Monday, December 1, 2014

El Quijote's New Chef

A regular reader writes in:

"Two very rich moms bragged to me on two separate occasions recently that Lee Hanson is taking over the kitchen at El Quijote. Evidently, this is the guy behind the devastation at the Minetta and was the former head chef at Balthazar. Of course we knew it was coming, but still. I went to El Quijote for a meal and ate food that wasn't 'amazing'; instead, it was simply perfect."

[*Update: Rumor confirmed]



Back in May, I first broke the news that El Quijote--the beloved, rough around the edges restaurant in the Chelsea Hotel since 1930--would be changing management. I was told that the restaurant would be upscaled and sanitized in a fashion similar to what happened to Minetta Tavern. Higher prices, fancier menu, more exclusive clientele.

My intel was soon confirmed. Ed Scheetz, the man who took over the hotel, took over El Quijote, too. His rep said they would "retain the signature look and feel of El Quijote" while "maintaining its authenticity." How many times have we heard that in recent years?

Last month, another reader informed me of a "very intimate party celebrating the last night under Manny Ramirez," the long-time manager of the restaurant. The tide has officially turned.


NY Times: Hanson, Nasr, McNally at Minetta's

And now we hear about Lee Hanson, who did the cooking for the Keith McNally empire for several years, along with Riad Nasr. "It's time for us to brave new challenges," the duo said when they left McNally last year. Did they mean the challenge of El Quijote?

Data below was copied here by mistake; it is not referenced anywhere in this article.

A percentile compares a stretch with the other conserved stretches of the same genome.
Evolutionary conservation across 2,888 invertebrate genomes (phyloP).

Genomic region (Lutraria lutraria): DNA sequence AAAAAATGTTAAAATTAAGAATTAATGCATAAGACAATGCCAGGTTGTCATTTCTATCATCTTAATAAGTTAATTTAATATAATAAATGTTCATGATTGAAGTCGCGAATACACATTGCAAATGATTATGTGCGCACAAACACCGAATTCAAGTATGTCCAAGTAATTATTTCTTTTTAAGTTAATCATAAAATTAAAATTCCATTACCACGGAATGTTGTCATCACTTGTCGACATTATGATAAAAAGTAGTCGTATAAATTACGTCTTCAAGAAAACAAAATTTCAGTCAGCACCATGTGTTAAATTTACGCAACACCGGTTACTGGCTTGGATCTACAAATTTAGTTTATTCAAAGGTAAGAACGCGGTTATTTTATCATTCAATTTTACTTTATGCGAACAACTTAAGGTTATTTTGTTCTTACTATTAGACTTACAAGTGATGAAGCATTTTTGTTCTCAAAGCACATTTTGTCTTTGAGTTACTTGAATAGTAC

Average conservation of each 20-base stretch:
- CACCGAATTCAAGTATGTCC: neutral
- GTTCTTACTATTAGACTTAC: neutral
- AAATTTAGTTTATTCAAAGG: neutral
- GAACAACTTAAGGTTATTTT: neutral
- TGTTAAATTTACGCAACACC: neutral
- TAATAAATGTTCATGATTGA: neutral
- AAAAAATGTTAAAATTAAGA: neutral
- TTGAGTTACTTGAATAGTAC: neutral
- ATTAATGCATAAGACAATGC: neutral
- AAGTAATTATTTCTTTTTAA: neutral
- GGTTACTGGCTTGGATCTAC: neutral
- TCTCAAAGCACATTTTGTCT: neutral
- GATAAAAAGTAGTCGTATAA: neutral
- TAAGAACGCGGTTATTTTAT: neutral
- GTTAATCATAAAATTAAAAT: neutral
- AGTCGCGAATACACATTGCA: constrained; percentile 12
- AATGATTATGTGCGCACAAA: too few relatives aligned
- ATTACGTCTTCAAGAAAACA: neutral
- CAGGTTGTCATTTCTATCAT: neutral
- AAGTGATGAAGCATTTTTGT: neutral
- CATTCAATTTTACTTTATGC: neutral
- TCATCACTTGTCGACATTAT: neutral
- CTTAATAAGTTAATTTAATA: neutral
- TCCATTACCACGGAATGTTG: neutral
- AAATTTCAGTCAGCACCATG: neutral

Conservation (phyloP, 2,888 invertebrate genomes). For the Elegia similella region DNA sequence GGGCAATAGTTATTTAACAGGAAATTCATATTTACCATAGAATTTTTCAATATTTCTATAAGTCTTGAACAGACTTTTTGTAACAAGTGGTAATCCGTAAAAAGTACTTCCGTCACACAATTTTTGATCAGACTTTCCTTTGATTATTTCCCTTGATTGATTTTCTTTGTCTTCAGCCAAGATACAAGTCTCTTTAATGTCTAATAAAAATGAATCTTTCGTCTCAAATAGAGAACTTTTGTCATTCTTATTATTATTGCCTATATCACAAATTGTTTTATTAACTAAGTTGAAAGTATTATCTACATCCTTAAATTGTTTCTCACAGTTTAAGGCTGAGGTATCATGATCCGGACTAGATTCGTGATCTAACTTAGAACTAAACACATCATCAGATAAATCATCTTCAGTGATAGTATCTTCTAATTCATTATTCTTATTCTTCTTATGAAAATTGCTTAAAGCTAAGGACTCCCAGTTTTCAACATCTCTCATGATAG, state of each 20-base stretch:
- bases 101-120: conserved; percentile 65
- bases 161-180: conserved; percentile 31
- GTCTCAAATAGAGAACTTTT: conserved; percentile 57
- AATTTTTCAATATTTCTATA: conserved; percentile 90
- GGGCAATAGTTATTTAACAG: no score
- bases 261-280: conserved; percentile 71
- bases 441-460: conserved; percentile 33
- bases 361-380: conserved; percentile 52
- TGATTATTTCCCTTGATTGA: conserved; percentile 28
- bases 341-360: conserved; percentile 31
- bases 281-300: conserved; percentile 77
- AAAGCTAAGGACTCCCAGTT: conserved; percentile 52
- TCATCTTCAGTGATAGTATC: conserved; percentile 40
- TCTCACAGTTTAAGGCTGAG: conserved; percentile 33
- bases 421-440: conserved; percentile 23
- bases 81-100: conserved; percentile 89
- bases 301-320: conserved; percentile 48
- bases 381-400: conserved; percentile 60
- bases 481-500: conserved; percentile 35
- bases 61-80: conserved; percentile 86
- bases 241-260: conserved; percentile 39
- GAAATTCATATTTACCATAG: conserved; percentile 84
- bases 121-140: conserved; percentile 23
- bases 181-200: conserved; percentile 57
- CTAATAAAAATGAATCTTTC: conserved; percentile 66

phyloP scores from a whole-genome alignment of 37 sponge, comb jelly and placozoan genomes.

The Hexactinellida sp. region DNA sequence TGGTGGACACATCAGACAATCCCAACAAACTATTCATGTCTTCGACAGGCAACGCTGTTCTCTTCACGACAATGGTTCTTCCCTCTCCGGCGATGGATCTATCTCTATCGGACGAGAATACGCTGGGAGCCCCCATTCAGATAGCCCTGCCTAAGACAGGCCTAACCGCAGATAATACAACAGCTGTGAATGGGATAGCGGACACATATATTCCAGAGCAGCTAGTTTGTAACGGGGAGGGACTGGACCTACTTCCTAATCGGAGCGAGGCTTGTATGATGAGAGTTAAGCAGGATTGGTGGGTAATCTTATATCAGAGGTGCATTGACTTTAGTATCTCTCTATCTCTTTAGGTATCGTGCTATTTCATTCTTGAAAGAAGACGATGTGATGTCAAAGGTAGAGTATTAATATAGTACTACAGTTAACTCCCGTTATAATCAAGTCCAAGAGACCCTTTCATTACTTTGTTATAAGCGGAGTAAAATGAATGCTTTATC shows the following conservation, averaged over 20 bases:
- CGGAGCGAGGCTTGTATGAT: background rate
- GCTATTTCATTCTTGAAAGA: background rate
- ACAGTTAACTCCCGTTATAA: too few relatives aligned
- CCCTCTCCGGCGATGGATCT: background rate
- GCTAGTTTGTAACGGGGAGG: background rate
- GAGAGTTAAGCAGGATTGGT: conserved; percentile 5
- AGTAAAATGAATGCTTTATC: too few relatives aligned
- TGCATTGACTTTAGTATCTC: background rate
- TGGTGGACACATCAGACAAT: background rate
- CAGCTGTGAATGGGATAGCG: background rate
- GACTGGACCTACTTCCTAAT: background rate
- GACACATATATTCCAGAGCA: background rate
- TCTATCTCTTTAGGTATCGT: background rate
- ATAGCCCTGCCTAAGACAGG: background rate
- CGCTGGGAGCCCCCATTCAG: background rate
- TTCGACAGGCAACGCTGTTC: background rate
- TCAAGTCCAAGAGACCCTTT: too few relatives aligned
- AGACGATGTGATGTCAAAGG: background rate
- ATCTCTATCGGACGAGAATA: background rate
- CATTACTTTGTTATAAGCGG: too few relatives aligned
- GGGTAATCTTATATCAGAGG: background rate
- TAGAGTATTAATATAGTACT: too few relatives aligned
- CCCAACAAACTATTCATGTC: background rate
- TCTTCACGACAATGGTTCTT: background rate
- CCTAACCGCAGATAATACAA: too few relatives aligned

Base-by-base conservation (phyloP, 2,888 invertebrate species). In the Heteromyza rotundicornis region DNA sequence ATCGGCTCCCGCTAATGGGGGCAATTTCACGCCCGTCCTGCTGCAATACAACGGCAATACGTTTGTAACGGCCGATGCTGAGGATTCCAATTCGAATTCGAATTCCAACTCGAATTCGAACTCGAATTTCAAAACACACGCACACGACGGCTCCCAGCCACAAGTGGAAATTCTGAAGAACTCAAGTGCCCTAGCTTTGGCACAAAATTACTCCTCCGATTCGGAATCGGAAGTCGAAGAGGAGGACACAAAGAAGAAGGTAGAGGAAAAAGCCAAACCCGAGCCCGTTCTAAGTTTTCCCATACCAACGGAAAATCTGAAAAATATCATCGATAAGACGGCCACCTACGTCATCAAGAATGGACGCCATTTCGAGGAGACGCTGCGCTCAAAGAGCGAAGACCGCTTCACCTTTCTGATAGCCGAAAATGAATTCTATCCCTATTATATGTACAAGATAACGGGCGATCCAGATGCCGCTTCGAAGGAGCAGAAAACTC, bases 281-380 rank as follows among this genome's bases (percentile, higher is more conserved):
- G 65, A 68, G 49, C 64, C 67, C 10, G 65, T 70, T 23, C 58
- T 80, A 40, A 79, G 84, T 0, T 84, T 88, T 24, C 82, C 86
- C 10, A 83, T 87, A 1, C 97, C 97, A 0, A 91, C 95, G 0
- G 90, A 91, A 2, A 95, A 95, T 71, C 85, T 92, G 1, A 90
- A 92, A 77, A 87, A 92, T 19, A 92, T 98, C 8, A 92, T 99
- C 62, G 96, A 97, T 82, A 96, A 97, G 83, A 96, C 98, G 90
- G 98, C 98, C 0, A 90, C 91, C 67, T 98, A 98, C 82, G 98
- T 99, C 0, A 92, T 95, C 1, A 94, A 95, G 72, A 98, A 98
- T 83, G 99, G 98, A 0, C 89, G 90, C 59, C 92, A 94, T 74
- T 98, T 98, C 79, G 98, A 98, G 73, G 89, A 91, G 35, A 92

Wrapped in a rumor (rich moms say so!), here comes more evidence that El Quijote will no longer be our El Quijote--it will be their El Quijote, the people of Balthazar and Pastis, the people who took our Minetta and our Beatrice Inn, our Rocco's, our Fedora and our Bill's Gay 90s. Those people. You know who they are. They're taking another of our classic, accessible spots and turning it into their next bit of high-flying fizz.

They probably won't even serve Spanish food.

Get in while you can, before the velvet ropes and the bouncers show up to keep you from the door. And before a lunch like this exists only in your dreams.

9 comments:

James said...

You have to love words like "signature" - bandied about like some rarefied jewel, which it is not. If everyone pushes the same sound-smart button in the form of lazy nouveau verbiage, it loses all meaning, which it hasn't much of, anyway. Thus, the truth is hidden - that the trove of affordable too-good-to-last discoveries in New York have lasted all they're going to.

Mod Betty / RetroRoadmap.com said...

How many days do we have left?!

This place has been on my list but since we're from out of town we haven't made it there yet.

Sigh.

Anonymous said...

Drunk brunches of the more common sort can't be far behind.

Anonymous said...

I loved sitting at the bar here back when I was drinking. Exceptional and classy bartenders, and they played MUZAK. Actual MUZAK. Don't see that surviving 'the change.' Another mark in the overloaded 'loss' column.

Anonymous said...

Ay caramba! Ay yay yay yay! Le zumba el mango!

Anonymous said...

El Quijote has been a regular go-to spot for me for at least the last 15 years. I'll try to get in there one more time before it becomes whatever it is that it's becoming. After that I'll give it another chance, but if personal experience with the changes that any of these other places went through are any indication, it's very likely that I'll be priced-out, cultured-out or both.

It was good while it lasted…


Anonymous said...

The feeling of this place and the taste of the food....rich, deep and of another time will be sorely missed. New York is no longer for people who grew up here

Anonymous said...

I never see them cook a dish,and I work for them for 13 years,how they come super chefs???????

Adair said...

I was at El Quijote this weekend (November 26, 2016) and I did not notice any change yet. The same great affordable bar food and the same great old bartender. Did the deal go sour? I hope so! Maybe we'll get to keep our Quijote after all!